The Ankara Police Department has sent a report the the Ankara Chief Public Prosecutor’s Office, claiming that journalist Temel Demirer breached Article 301 of the Turkish Penal Code when he made a press statement after his initial trial under the same article was postponed.
The first trial had been postponed provided that, following Provisional Articles 1 and 2 of Law 6352, he would not “commit a new crime under Clause 1 within the next three years”.
Referring to recent judicial reforms, Demirer had asked, “If there is change, then why has this inquiry been opened? What are the [reform] packages for?”
For the initial investigation, the Chief Public Prosecutor’s Office had asked for permission from the Ministry of Justice, which has been the procedure since 8 May 2008. At that time, changes in the controversial Article 301 had also reduced the maximal sentence for “denigrating the Turkish Nation, the Turkish Republic, its government or government institutions” to two years.
According to the police report, after the trial, Demirer said the following in front of the court building:
“If I don’t say ‘There was an Armenian genocide in Turkey’ or ‘the state in Turkey is a murderer’ for the next three years, I will be acquitted. Right now, five minutes after the trial, without waiting for three years, I say, ‘The state is the murderer of Hrant Dink’. I also say, ‘There was an Armenian genocide in this country’. If the court, security forces or the Ministry of Injustice that postponed my trial do not open another trial, they will be committing a crime.”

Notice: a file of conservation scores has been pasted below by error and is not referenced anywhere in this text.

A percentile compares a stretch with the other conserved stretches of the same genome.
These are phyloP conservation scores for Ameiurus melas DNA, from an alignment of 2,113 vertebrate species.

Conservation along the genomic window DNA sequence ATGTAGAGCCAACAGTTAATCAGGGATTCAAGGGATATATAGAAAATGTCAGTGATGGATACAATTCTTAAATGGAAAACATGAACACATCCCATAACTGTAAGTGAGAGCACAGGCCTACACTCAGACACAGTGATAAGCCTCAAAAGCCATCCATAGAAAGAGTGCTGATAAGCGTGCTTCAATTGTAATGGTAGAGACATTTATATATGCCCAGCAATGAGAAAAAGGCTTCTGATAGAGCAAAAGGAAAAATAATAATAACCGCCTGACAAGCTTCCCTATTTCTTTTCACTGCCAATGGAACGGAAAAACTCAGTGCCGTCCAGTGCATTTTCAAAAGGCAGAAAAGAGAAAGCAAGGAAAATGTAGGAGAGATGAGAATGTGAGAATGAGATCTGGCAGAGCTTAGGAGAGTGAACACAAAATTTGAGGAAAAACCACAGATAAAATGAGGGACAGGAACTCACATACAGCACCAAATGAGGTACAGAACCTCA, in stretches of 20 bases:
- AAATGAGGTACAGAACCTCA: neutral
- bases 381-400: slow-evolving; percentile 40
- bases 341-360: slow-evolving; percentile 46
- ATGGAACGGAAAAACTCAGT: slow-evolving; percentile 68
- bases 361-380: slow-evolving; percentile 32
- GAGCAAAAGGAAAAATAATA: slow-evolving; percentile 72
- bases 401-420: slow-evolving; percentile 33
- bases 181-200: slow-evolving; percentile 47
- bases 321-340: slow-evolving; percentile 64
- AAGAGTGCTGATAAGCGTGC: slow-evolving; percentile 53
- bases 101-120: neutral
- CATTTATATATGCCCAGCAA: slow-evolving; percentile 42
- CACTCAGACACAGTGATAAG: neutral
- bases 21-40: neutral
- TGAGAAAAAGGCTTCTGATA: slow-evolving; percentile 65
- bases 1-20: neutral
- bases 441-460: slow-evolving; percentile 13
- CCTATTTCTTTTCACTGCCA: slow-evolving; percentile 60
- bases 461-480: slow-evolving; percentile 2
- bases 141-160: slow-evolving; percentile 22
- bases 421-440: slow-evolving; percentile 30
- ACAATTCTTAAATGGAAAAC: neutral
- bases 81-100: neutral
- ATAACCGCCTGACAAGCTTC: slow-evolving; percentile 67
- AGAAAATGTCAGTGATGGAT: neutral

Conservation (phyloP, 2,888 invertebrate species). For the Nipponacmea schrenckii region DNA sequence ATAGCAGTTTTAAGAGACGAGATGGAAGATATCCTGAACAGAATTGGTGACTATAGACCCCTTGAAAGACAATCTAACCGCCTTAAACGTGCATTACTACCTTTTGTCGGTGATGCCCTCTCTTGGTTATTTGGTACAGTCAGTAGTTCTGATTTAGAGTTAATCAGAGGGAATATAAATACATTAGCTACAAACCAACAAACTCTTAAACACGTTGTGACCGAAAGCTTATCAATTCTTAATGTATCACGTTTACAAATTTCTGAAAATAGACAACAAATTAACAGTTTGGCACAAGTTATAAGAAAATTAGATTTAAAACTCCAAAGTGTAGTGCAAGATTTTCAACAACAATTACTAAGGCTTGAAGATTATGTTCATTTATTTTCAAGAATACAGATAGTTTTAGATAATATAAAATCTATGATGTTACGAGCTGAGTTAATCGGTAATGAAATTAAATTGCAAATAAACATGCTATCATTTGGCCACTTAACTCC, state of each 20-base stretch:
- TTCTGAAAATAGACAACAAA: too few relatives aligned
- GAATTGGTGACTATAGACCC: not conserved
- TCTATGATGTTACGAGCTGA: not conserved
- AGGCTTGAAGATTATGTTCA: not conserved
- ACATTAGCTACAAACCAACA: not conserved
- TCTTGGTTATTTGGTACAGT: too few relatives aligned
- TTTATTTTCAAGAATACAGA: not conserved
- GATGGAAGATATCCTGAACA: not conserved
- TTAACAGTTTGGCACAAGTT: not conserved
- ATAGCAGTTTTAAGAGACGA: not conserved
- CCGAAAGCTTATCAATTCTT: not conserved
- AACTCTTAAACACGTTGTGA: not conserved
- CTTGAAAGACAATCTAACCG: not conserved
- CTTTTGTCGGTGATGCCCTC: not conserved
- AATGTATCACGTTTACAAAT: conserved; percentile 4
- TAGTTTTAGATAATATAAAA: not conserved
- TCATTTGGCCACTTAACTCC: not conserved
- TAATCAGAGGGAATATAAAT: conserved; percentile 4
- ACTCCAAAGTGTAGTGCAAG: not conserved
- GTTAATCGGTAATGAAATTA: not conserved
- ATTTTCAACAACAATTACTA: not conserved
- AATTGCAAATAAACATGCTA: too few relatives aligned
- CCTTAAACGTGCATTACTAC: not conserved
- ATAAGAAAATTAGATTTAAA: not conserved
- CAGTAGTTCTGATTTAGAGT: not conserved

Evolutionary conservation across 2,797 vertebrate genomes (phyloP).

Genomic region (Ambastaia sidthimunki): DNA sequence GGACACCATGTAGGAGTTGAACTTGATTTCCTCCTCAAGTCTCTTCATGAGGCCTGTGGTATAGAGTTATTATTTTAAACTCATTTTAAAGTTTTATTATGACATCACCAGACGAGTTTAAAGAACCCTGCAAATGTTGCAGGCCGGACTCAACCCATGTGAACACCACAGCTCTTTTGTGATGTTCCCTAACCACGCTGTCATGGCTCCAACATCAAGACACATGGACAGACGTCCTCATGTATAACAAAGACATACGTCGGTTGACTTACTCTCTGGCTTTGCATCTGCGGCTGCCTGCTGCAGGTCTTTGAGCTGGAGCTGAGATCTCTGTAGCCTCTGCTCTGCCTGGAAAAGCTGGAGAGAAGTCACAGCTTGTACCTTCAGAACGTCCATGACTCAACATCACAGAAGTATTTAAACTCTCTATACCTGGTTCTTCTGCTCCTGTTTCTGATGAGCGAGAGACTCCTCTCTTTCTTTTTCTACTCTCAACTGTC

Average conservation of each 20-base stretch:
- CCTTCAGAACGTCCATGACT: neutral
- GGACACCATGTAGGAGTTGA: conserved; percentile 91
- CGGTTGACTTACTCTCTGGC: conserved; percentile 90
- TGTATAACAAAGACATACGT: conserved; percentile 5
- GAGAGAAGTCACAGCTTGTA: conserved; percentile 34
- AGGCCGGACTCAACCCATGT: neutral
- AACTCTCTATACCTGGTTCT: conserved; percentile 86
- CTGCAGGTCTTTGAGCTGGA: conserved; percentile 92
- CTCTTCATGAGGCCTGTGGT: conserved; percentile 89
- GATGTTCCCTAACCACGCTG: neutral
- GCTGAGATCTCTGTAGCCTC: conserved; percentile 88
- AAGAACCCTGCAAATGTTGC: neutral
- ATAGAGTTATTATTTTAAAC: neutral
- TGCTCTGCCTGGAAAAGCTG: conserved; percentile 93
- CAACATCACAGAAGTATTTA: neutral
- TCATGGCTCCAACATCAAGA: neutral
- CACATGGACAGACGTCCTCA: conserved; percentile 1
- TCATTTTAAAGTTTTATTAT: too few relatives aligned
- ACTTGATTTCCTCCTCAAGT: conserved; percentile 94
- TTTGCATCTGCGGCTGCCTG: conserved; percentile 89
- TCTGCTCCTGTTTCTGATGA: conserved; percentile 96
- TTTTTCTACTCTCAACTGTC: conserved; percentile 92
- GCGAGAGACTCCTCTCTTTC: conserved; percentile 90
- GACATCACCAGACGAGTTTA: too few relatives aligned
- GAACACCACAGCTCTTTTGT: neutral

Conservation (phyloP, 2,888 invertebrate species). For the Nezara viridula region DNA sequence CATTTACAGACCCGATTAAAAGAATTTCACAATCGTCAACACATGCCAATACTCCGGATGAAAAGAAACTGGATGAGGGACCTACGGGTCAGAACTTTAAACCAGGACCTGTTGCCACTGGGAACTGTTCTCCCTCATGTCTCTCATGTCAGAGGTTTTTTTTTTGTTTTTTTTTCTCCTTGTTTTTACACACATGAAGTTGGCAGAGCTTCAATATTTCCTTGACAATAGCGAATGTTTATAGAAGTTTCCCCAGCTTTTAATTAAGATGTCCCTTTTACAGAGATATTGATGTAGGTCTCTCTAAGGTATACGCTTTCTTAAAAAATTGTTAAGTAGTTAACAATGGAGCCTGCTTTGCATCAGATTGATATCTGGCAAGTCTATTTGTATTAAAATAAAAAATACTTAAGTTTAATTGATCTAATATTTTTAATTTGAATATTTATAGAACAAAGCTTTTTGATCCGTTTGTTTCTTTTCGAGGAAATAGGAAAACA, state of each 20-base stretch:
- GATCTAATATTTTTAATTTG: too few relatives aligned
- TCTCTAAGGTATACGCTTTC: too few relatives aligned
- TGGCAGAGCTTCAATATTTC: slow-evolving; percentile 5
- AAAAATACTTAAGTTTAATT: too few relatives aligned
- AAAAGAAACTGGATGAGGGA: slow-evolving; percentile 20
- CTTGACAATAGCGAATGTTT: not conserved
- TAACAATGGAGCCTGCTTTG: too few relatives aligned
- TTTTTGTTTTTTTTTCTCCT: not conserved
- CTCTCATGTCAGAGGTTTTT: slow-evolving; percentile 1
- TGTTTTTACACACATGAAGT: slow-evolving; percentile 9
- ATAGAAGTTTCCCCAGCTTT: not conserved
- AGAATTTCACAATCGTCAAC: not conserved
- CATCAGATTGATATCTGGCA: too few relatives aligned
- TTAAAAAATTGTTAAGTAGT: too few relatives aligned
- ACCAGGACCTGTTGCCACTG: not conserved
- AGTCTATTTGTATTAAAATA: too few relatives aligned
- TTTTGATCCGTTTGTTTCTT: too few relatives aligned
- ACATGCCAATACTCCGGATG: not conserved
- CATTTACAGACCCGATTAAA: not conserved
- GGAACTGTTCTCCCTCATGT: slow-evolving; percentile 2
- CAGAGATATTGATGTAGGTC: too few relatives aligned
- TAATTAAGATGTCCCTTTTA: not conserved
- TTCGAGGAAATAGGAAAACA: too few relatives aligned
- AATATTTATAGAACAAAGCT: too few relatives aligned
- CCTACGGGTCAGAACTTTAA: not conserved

“I am not inciting anyone to commit a crime. What I am saying is that ideas cannot be shackled in this country. I have learnt from İsmail Beşikçi, Fikret Başkaya and Baskın Oran [academics imprisoned or tried for their work] that freedom of thought is standing strong. There has been an Armenian genocide in this country. The state killed Hrant Dink. These are my thoughts. So, if you want, try me again.”
“No change in mentality”
Levent Kanat, Demirer’s lawyer, told bianet that they had learned about the new inquiry in the news and had not received an official notification. For Kanat, the investigation is the result of a mentality that has not changed: “They say they are becoming more democratic, but that is not true.”
When Hrant Dink, the editor-in-chief of the Turkish-Armenian newspaper Agos was killed on 19 January 2007, Demirer made a statement the next day, saying: “Hrant Dink was not killed because he was Armenian but because he said that there had been an Armenian genocide.” Demirer was then sentenced under Article 301, with the prosecution demanding 2 years imprisonment.
At the final hearing on 19 February 2013, Demirer said he wanted either an acquittal or a sentence. However, the court made use of the provisional Articles 1 and 2 of Law 6352 that had been introduced in the third judicial reform package and staid proceedings. (EA/AG/KU)